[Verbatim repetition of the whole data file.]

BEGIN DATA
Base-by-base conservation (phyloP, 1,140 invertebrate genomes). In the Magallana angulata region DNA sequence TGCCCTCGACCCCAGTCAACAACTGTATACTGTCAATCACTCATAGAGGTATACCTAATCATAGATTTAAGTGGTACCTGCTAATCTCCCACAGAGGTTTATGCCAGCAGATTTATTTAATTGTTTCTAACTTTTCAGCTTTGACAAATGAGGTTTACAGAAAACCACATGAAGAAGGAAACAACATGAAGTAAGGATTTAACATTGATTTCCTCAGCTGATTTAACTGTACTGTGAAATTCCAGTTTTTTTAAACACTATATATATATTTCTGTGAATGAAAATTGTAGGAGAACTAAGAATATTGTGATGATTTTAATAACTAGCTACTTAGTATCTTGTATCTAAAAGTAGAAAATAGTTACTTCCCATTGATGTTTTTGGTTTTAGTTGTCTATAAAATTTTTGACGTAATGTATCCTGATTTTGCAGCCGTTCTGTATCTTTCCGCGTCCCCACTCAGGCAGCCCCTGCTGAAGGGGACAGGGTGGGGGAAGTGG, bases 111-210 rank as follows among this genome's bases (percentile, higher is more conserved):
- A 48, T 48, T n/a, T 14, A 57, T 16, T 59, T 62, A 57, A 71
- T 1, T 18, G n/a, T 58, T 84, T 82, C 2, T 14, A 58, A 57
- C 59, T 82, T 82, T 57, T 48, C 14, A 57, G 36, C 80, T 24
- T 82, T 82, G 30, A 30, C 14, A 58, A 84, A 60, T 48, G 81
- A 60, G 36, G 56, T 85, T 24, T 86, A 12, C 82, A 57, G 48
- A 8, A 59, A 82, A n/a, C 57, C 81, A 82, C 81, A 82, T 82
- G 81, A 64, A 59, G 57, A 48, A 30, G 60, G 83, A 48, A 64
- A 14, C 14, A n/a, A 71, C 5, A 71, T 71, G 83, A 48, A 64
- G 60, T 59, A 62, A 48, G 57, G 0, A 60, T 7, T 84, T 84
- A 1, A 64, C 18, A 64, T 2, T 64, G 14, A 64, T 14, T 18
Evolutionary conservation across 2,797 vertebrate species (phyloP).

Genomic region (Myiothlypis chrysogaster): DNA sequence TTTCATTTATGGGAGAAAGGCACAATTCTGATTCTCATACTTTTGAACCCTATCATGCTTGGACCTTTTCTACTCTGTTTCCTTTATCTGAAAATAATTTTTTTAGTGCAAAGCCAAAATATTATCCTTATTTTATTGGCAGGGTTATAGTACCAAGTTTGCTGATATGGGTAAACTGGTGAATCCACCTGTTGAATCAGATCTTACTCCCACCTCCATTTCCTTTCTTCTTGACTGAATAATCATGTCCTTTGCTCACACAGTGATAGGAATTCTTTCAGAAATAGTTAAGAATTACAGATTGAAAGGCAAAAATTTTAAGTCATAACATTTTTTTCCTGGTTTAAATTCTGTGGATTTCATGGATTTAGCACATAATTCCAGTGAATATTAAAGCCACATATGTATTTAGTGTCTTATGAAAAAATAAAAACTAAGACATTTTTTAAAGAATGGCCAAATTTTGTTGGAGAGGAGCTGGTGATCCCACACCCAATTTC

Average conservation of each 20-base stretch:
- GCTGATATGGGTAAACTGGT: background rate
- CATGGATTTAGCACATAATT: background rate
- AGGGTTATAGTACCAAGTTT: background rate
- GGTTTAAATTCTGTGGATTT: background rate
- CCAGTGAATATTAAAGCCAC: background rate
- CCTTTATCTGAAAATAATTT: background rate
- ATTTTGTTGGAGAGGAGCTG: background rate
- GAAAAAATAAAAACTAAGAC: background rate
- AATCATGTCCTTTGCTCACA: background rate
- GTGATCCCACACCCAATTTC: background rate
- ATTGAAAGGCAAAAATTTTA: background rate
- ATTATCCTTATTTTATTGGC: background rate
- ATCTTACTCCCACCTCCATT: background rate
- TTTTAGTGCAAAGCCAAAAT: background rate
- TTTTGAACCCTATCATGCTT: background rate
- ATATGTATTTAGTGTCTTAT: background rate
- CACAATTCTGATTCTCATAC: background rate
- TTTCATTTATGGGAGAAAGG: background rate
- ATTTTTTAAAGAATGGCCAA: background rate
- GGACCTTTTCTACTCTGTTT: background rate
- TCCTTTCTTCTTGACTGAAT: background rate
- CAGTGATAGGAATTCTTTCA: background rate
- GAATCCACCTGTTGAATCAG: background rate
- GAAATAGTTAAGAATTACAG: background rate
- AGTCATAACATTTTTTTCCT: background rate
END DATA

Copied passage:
Base-by-base conservation (phyloP, 1,140 invertebrate genomes). In the Magallana angulata region DNA sequence TGCCCTCGACCCCAGTCAACAACTGTATACTGTCAATCACTCATAGAGGTATACCTAATCATAGATTTAAGTGGTACCTGCTAATCTCCCACAGAGGTTTATGCCAGCAGATTTATTTAATTGTTTCTAACTTTTCAGCTTTGACAAATGAGGTTTACAGAAAACCACATGAAGAAGGAAACAACATGAAGTAAGGATTTAACATTGATTTCCTCAGCTGATTTAACTGTACTGTGAAATTCCAGTTTTTTTAAACACTATATATATATTTCTGTGAATGAAAATTGTAGGAGAACTAAGAATATTGTGATGATTTTAATAACTAGCTACTTAGTATCTTGTATCTAAAAGTAGAAAATAGTTACTTCCCATTGATGTTTTTGGTTTTAGTTGTCTATAAAATTTTTGACGTAATGTATCCTGATTTTGCAGCCGTTCTGTATCTTTCCGCGTCCCCACTCAGGCAGCCCCTGCTGAAGGGGACAGGGTGGGGGAAGTGG, bases 111-210 rank as follows among this genome's bases (percentile, higher is more conserved):
- A 48, T 48, T n/a, T 14, A 57, T 16, T 59, T 62, A 57, A 71
- T 1, T 18, G n/a, T 58, T 84, T 82, C 2, T 14, A 58, A 57
- C 59, T 82, T 82, T 57, T 48, C 14, A 57, G 36, C 80, T 24
- T 82, T 82, G 30, A 30, C 14, A 58, A 84, A 60, T 48, G 81
- A 60, G 36, G 56, T 85, T 24, T 86, A 12, C 82, A 57, G 48
- A 8, A 59, A 82, A n/a, C 57, C 81, A 82, C 81, A 82, T 82
- G 81, A 64, A 59, G 57, A 48, A 30, G 60, G 83, A 48, A 64
- A 14, C 14, A n/a, A 71, C 5, A 71, T 71, G 83, A 48, A 64
- G 60, T 59, A 62, A 48, G 57, G 0, A 60, T 7, T 84, T 84
- A 1, A 64, C 18, A 64, T 2, T 64, G 14, A 64, T 14, T 18
Evolutionary conservation across 2,797 vertebrate species (phyloP).

Genomic region (Myiothlypis chrysogaster): DNA sequence TTTCATTTATGGGAGAAAGGCACAATTCTGATTCTCATACTTTTGAACCCTATCATGCTTGGACCTTTTCTACTCTGTTTCCTTTATCTGAAAATAATTTTTTTAGTGCAAAGCCAAAATATTATCCTTATTTTATTGGCAGGGTTATAGTACCAAGTTTGCTGATATGGGTAAACTGGTGAATCCACCTGTTGAATCAGATCTTACTCCCACCTCCATTTCCTTTCTTCTTGACTGAATAATCATGTCCTTTGCTCACACAGTGATAGGAATTCTTTCAGAAATAGTTAAGAATTACAGATTGAAAGGCAAAAATTTTAAGTCATAACATTTTTTTCCTGGTTTAAATTCTGTGGATTTCATGGATTTAGCACATAATTCCAGTGAATATTAAAGCCACATATGTATTTAGTGTCTTATGAAAAAATAAAAACTAAGACATTTTTTAAAGAATGGCCAAATTTTGTTGGAGAGGAGCTGGTGATCCCACACCCAATTTC

Average conservation of each 20-base stretch:
- GCTGATATGGGTAAACTGGT: background rate
- CATGGATTTAGCACATAATT: background rate
- AGGGTTATAGTACCAAGTTT: background rate
- GGTTTAAATTCTGTGGATTT: background rate
- CCAGTGAATATTAAAGCCAC: background rate
- CCTTTATCTGAAAATAATTT: background rate
- ATTTTGTTGGAGAGGAGCTG: background rate
- GAAAAAATAAAAACTAAGAC: background rate
- AATCATGTCCTTTGCTCACA: background rate
- GTGATCCCACACCCAATTTC: background rate
- ATTGAAAGGCAAAAATTTTA: background rate
- ATTATCCTTATTTTATTGGC: background rate
- ATCTTACTCCCACCTCCATT: background rate
- TTTTAGTGCAAAGCCAAAAT: background rate
- TTTTGAACCCTATCATGCTT: background rate
- ATATGTATTTAGTGTCTTAT: background rate
- CACAATTCTGATTCTCATAC: background rate
- TTTCATTTATGGGAGAAAGG: background rate
- ATTTTTTAAAGAATGGCCAA: background rate
- GGACCTTTTCTACTCTGTTT: background rate
- TCCTTTCTTCTTGACTGAAT: background rate
- CAGTGATAGGAATTCTTTCA: background rate
- GAATCCACCTGTTGAATCAG: background rate
- GAAATAGTTAAGAATTACAG: background rate
- AGTCATAACATTTTTTTCCT: background rate